This area presents a definite problem but in a way it seems as the most probable one to be solved earlier than the other areas. Mainly because the attacker in this stage is at its greatest disadvantage – right before it gets into the network it can have infinite options to disguise itself and after it gets into the network the action paths which can be taken by it are infinite. Here the attacker need to go through a specific window and there aren’t too many of those out there left unprotected.
Players in the Area of Penetration Prevention
There are multiple companies/startups which are brave enough to tackle the toughest challenge in the targeted attacks game – preventing infiltration – I call it, facing the enemy at the gate. In this ad-hoc list, I have included only technologies which aim to block attacks at real-time – there are many other startups which approach static or behavioral scanning in a unique and disruptive way such as Cylance and CyberReason or Bit9 + Carbon Black (list from @RickHolland) which were excluded for sake of brevity and focus.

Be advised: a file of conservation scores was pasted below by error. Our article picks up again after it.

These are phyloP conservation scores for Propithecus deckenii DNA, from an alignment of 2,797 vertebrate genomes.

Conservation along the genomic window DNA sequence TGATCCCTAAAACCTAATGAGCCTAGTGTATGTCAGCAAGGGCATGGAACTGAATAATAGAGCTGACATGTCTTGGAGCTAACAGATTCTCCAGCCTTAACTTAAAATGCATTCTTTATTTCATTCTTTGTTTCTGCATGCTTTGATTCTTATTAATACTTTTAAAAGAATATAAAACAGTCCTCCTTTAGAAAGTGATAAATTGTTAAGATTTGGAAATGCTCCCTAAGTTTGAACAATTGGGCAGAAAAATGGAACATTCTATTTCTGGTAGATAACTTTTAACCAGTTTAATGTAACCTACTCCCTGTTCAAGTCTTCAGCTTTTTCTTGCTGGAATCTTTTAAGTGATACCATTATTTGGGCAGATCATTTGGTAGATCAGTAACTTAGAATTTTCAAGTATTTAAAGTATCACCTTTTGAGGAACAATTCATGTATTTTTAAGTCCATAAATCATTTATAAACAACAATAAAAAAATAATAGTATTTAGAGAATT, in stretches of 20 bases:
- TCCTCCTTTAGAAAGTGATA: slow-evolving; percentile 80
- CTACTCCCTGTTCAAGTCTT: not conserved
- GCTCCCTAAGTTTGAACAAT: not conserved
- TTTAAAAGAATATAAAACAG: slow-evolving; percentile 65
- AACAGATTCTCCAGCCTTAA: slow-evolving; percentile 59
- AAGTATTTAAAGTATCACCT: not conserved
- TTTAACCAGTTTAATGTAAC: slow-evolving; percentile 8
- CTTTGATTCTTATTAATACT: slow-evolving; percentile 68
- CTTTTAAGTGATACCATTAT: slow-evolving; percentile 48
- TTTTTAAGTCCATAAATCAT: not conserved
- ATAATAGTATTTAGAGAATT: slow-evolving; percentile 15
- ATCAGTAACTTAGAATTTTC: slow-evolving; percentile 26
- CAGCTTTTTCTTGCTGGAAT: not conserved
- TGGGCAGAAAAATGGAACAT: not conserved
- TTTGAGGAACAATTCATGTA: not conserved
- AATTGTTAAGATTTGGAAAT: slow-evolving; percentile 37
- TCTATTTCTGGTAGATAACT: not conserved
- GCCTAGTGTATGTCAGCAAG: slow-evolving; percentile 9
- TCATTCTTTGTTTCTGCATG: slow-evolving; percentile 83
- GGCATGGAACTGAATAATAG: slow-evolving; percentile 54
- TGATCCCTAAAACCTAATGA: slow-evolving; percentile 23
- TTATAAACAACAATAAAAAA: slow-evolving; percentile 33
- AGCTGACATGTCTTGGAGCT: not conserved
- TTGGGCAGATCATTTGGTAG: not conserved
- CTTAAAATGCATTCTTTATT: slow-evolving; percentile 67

Technologies that isolate the user applications with a virtualized environment. The philosophy behind it is that even if there was exploitation in the application still it won’t propagate to the computer environment and the attack will be contained. From an engineering point of view, I think these guys have the most challenging task as the balance between isolation and usability has an inverse correlation in productivity and it all involves virtualization on an end-point which is a difficult task on its own. Leading players are Bromium and Invincea, well-established startups with very good traction in the market.
Exploitation Detection & Prevention